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Parents with newborn

Common Questions in the Newborn Period

Leaving the hospital and taking your newborn home is often both exciting and terrifying for parents. Finally having your bundle of joy is certainly wonderful, but taking care of this new, fragile being can be a steep learning curve for most new parents. They don’t come with a manual, after all! It is often not discussed, but these fears of new parents are a much shared experience. Here is a list of questions that almost everyone asks me about newborns and answers that hopefully can assuage your fears.

My baby hiccups all the time, is that normal?

Yes. You may have noticed that your baby did that before being born as well. Hiccups are a result of irritation of the esophagus and it is normal for all babies to reflux. This can lead some babies to spit up a lot, some not. But almost all babies get frequent hiccups because of this.

My baby sneezes constantly and sounds very congested. Does she have a cold?

Most likely not. Babies sneeze in order to clear mucous from their nose. They also have very active mucous glands. I had one patient compare babies to pug dogs, which I think is accurate! The best thing you can do is to help her clear the mucous. You can use the blue bulb given to you at the hospital or a Nose Frida. Instill 1-2 drops into each nostril and then suck it out. Doing this prior to feeding times will help the most. You should let your doctor know if the baby ever has blue lips or stops breathing for more than 15 seconds.

My baby seems to be very sleepy during the day and up all night. I’m exhausted. Help!

This is day-night confusion. You may have had the experience during pregnancy of the baby being very calm while you were walking around all day and then flipping in circles while you were trying to sleep at night. Babies generally emerge this way. They require light cues to adjust to the circadian rhythms that we all follow. Day-night confusion usually takes a couple of weeks to correct, but to help correct it faster, I usually suggest that you make the room very bright during the daytime. It’s okay to allow visitors and go about your usual activities. Try to keep your baby feeding every 2-3 hours. At about 7pm or so, make your living space darker and avoid further stimulation. Babies will often get one slightly longer stretch of sleep (i.e. 3-4 hours) in the 24-hour cycle, so do what you can to make that stretch at night so you can take full advantage of it.

There are periods when my baby is just wanting to feed all of the time and never seems satisfied, what do I do?

This is called cluster feeding. Babies will go through periods of cluster feeding when they are going through growth spurts and trying to increase your milk supply. Common growth spurts are birth-1week, 3 weeks, 6 weeks, and 3 months. Allowing the cluster feeding to happen is brutal but important. Just know that it is short lived, generally lasting less than 1 week and then your baby will get back to her routine.

My baby does not like to lie flat on her back. In fact, she doesn’t like to sleep off of me at all.

We recommend all babies to sleep on their backs to prevent SIDS (Sudden Infant Death Syndrome). This campaign, called Back to Sleep, was incredibly successful, but babies do not naturally love to sleep on their backs. An unintended consequence is that we see much more flattening of the posterior skull than previously. A tight swaddle of the arms can be all your baby needs to sleep soundly. Finding a way to angle your baby’s sleep environment, either with a wedge or a bassinet like a Rock ‘n Play, is another solution. You are not going to create bad habits in your child by carrying her to help her sleep during the day in the first couple of months. Parents need to sleep, however, so you will likely need to do some troubleshooting to help you figure out how you can put her in her own sleep space at night.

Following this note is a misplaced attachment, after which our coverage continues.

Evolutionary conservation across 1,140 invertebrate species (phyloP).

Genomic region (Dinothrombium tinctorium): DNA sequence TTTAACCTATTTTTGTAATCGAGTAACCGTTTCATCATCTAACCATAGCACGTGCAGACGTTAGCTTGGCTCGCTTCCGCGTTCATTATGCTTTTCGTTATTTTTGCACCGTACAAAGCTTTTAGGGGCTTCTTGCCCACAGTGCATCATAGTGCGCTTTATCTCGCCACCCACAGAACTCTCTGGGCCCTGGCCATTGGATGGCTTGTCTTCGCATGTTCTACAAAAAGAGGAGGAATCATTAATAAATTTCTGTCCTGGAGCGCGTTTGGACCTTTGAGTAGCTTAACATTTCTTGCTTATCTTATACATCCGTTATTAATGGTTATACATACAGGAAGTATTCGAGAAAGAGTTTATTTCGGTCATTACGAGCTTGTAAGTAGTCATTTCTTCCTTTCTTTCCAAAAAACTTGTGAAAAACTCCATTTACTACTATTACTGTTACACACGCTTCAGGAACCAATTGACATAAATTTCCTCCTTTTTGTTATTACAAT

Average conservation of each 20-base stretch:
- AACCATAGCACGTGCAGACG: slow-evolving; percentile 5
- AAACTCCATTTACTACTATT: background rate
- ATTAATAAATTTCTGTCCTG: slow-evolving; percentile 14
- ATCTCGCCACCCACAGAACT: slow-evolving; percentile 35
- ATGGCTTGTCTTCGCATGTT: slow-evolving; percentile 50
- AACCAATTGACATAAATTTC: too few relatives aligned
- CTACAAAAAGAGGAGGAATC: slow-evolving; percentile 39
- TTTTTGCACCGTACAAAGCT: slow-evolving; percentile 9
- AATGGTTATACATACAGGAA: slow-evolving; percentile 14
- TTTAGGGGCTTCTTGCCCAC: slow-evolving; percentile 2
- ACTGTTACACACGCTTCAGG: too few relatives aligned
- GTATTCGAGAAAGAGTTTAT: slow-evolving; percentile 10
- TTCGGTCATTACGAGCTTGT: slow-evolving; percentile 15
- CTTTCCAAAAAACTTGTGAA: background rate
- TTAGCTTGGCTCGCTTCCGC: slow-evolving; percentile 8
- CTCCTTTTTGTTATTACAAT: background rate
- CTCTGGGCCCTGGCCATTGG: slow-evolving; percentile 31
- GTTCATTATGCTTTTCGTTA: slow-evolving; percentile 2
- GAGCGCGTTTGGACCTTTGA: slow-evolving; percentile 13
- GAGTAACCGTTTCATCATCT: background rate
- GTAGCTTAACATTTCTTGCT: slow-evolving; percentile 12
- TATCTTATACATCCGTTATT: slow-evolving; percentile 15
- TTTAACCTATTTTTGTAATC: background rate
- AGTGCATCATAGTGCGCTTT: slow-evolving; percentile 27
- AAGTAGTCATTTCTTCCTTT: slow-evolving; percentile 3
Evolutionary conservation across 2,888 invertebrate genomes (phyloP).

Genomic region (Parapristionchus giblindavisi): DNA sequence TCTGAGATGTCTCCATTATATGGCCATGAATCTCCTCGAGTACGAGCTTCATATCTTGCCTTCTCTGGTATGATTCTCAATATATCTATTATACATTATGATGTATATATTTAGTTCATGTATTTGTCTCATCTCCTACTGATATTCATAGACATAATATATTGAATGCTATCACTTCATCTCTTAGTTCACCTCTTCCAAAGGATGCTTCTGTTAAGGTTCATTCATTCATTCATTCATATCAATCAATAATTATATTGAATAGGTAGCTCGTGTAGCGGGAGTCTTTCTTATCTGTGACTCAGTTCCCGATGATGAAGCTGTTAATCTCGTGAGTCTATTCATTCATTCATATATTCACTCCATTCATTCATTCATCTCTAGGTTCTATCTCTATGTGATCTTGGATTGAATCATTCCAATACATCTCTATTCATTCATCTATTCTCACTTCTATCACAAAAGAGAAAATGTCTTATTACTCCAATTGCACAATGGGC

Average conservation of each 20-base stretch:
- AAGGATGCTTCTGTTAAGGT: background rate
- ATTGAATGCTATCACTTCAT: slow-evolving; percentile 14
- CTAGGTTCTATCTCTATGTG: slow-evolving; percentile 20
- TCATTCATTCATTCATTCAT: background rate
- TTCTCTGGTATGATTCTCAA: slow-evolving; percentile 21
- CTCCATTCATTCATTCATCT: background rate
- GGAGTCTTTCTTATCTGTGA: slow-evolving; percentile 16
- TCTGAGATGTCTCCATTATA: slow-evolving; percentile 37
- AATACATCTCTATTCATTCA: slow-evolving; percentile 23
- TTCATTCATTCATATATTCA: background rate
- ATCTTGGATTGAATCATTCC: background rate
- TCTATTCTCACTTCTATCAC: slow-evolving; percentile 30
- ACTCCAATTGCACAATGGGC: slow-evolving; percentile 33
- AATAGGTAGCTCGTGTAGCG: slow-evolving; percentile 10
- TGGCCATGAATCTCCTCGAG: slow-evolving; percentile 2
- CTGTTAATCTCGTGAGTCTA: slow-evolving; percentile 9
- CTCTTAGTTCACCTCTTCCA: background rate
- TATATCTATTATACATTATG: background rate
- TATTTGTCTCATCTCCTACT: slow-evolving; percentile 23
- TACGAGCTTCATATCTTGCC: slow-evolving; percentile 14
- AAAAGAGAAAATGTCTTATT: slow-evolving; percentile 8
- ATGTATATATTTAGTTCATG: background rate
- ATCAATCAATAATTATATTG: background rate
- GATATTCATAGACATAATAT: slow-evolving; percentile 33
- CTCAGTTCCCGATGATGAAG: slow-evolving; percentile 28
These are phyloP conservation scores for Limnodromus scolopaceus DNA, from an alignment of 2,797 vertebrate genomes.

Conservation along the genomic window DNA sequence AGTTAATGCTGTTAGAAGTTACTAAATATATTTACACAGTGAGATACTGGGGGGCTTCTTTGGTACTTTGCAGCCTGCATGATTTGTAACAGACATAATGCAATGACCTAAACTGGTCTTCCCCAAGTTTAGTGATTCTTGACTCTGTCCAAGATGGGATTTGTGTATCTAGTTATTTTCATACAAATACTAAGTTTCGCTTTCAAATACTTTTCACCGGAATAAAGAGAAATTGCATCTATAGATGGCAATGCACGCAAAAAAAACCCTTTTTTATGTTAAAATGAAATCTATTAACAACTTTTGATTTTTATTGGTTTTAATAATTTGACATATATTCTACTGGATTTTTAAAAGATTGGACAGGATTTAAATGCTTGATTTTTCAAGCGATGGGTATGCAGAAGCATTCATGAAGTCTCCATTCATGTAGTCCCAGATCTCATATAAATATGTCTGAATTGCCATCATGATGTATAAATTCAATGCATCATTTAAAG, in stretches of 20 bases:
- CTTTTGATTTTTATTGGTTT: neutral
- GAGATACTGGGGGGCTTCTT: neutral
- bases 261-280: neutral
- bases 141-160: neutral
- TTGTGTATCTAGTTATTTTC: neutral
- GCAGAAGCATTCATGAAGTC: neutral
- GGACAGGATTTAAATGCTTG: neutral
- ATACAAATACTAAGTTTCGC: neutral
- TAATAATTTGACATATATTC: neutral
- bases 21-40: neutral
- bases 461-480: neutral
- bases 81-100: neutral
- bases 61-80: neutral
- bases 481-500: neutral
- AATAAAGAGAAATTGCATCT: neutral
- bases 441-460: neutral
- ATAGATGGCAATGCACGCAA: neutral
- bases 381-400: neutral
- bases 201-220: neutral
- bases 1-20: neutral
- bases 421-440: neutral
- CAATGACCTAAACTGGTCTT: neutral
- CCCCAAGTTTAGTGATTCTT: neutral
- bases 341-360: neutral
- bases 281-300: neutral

I answer poop questions on a very regular basis. Here are the most common:

My baby’s poop was yellow, but today it’s green. What does that mean?

The intestinal environment is constantly maturing and changing in newborns. Despite only breast milk or formula entering the baby, stool color will change. Yellow, green, and brown are colors I never worry about. Red, black, or white should prompt you to call your doctor.

My baby was pooping 10 times a day, now she’s only pooping once. What’s wrong with her?

Nothing at all! Stooling patterns are extremely variable and almost all normal in babies. Some babies stool 10 times per day, some only stool once every few days. As long as the baby is eating well and gaining weight, either one is an acceptable pattern. If the baby doesn’t stool for more than 5 days, the stool is hard, or has any of the bad colors mentioned above, speak with your doctor.

My baby seems to be in pain when she is trying to poop or pass gas.

Most likely, this is not true pain. Babies certainly do not like to stool or pass gas. My favorite analogy is this: try to picture defecating on your back without any abdominal tone. Doesn’t sound pleasant, right? Babies also tend to be extra gassy in the first few months of life, which doesn’t help. Parents often report that their baby can really let one rip like a teenager! Please know that while gas pain is unpleasant, it is not dangerous or damaging and babies grow out of this issue generally after the first few months. It is fine to try gas drops like simethicone or gripe water, but keep in mind that while safe, these are not miracle medications. There are infant probiotics available as well, and there is some soft evidence that this may help. You can try abdominal massage or bicycle kicks to help things pass. Probably the most important thing you can do is smile at your baby and let her know that you are there for her.

Lauren Brave, MD

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